Deep Drought

Posted: August 23rd, 2011 under Climate Change, Mortality, photography, Plantlife, Water, Wildlife.
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Roughleaf dogwood & oak thicket in August 2011

East margin of creek woods–August 2011-leaves turning & dropping

Cactus Flat: even the prickly pear is drying out

We have been in the brown–the worst color-code for drought–for months.   We have not had regular (non flood-pulse) flow in the creek for over a year and it has been totally dry for months on our land, and dry at the sound end of town (perhaps a mile away)  for at least six weeks.    Thirty two years ago, when we first moved here, the creek never went dry at the south end, and most years puddles survived in the dryest months at our end, right up into this century.  Since 2003,  we have had completely dry creekbed–no puddles–for a period of every year, and an increasing length of time as well.   Since 2004, the creek has dried up completely at the south end.

So it’s not one summer of drought, but year after year of dry.

There is no natural water on the 80 acres.   Water for wildlife comes from the rainwater storage systems–the rainbarns and tanks–and it has not rained since we finished the third pavilion this year in June.  (It hadn’t rained before that, but the critical thing is–no rain has fallen for the tanks to collect.)  Thus wildlife find water only at Fox (north side), Owl (SW corner) or in our yard.   Stock tanks in everyone’s fields have gone dry.  The creek is dry above and below us.

Every morning we find the night’s tracks anywhere the dust is soft enough.

After seeing them every morning and comparing them to the tracks in a book, I can ID most of them: the raccoons, armadillos, opossums, foxes, coyotes, squirrels, rabbits, mice (not to species!), large insects, snakes, lizards, birds… many thirsty critters use our walking and tractor tracks as their highways and they use all the water sources heavily.

Every week, more leaves turn yellow, then brown, then fall.   Every week more trees and shrubs and grasses and forbs simply die.  There’s less food for wildlife.  There’s less cover.  And the relentless heat–day after day well over 100F–and lack of water take their toll.  Birds hunch in what shade they can find, beaks open, panting like dogs…right next to water.

It’s depressing to keep taking pictures of it–though it’s necessary because there are people who just don’t get it–so I’ll throw in some less dire images:

Two juvenile Painted Buntings (species of concern) perching above Owl Water.  In good years, a nest will produce four.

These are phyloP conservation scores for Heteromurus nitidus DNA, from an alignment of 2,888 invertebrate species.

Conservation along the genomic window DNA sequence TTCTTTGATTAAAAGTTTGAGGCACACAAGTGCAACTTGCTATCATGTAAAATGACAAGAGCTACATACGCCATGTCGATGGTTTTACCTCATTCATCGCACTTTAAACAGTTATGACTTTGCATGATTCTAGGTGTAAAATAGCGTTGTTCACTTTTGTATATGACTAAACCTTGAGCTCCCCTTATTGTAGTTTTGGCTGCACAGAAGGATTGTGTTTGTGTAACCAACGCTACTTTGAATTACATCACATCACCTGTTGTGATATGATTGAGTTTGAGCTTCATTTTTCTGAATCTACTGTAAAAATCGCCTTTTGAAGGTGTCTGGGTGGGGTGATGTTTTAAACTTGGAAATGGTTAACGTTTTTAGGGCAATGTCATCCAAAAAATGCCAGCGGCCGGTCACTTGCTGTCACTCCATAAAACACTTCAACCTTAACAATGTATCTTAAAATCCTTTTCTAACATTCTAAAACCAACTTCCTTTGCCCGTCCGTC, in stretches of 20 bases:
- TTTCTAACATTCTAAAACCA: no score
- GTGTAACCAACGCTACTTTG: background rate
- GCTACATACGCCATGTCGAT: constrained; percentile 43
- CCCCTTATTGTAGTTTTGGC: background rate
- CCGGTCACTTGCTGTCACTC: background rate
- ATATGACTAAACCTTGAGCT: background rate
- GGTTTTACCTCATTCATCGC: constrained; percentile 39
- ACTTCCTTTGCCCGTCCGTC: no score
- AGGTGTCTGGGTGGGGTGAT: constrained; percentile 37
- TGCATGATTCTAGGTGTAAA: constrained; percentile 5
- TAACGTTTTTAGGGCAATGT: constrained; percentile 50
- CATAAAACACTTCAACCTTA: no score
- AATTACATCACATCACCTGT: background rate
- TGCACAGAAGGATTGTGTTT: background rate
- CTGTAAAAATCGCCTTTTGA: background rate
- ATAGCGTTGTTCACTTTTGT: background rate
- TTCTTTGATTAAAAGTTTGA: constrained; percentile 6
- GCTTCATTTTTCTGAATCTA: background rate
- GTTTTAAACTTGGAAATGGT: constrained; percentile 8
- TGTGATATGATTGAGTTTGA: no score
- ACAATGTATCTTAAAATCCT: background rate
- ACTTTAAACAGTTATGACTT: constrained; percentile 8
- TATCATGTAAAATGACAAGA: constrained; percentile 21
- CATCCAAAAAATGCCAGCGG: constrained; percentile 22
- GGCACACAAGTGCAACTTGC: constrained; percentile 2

The large backyard water feature, designed for wildlife, allows dragonflies like this Common Green Darner, ovipositing on vegetation, to reproduce.  Many birds and mammals also use this larger resource, as well reptiles and amphibians (breeding population of leopard frogs and toads.)

With less rainfall, and longer gaps between rains, it’s become harder to calculate how to build rain barns and size storage to ensure that there will be water available even in prolonged dry spells.    The recommendation on one site was to have enough storage to handle 90 days without rain.   Initially, Fox Pavilion’s 600 gallons of storage, with a summer use of 5 gallons a day, was ample.  That’s 120 days without a refill, and the tanks fill with less than 3 inches of rain.  It was ample until this summer.   But the extreme heat this year has mean more than 5 gallons a day usage, and we have not had a substantial rain since May 12-13.   One of the 305 gallon tanks is empty; the other is very low.

Owl Pavilion is in better shape: it has 5000 gallons of storage–but it’s a bigger system and uses more water (it’s where I keep finding 5 or 6 deer.)

In hot weather we always check all the water every day.   Although Owl will hold some water for two days,  raccoons sometimes pull the pump out of the lower tank, or disturb the sides of the artificial stream so that it leaks and the pump runs dry.    Leaving that unwatched for a day is…not good.   Usually one of us walks the circuit just about sunrise, when it’s cooler; if we’re delayed, we’ll ride the lawn tractor out.

In the creek woods, elms, bois d’arc, and hackberries are dying, as well as understory shrubs like roughleaf dogwood.  We had a small remnant population of American elms, some slippery elms, and a lot of cedar elms.

Nearly all the trees we’ve planted in the last ten years have now died, including those planted the first year or so that seemed well-established.  Trees here when we bought the place have died.    Some of the introduced  native grasses have died.

And both near and long-term forecasts are still…dry.

EDIT NOTE:  I forgot to include the picture of the lovely western coachwhip, taken early one morning:

I’m quite happy to have Western Coachwhips on the place, although it’s hard to get a picture of a whole one, as they’re very long and nearly always stretched out.  If one end’s in focus, the middle and other end aren’t.

This particular snake was out in the west grass, and I walked up on it.  Later in the morning, it was engaged in hunting a rabbit when I startled it again and it fled for the fencerow.  Sorry…we have plenty of rabbits and the snake’s welcome to one.  Or more.


  • Comment by Karen — August 24, 2011 @ 7:52 am


    I live in the California southwest where we are a little better situated than you (this year) because we had a cold winter with lots of snow pack that’s slowly trickling down through our reservoirs, but I hate how much I know your pain. I think we have basically the same problem — increasingly unpredictable weather, increasingly unpredictable politicians (and hence skewed, for want of a better word) water use policies, and many, many too many people wanting water than the land can provide.

    I’ve visited places where the water runs in rivers year round and every time I fall in love with the color green.

    Meanwhile, I mourn your trees, hoping their roots may send up shoots when rain finally returns, and, strange as it may sound, pray that you will be hit by a small tropical storm. Soon.

  • Comment by elizabeth — August 24, 2011 @ 8:19 am


    It’s not strange to hope for a tropical system…we do that a lot. Unfortunately, the big strong high pressure system sitting right on us–as it has been for months–won’t let one near. Shoves them all one way or the other around us. I’m inclined to think (while knowing it’s not logical) it’s all the hot air coming out of Gov. Perry’s office and the state legislature.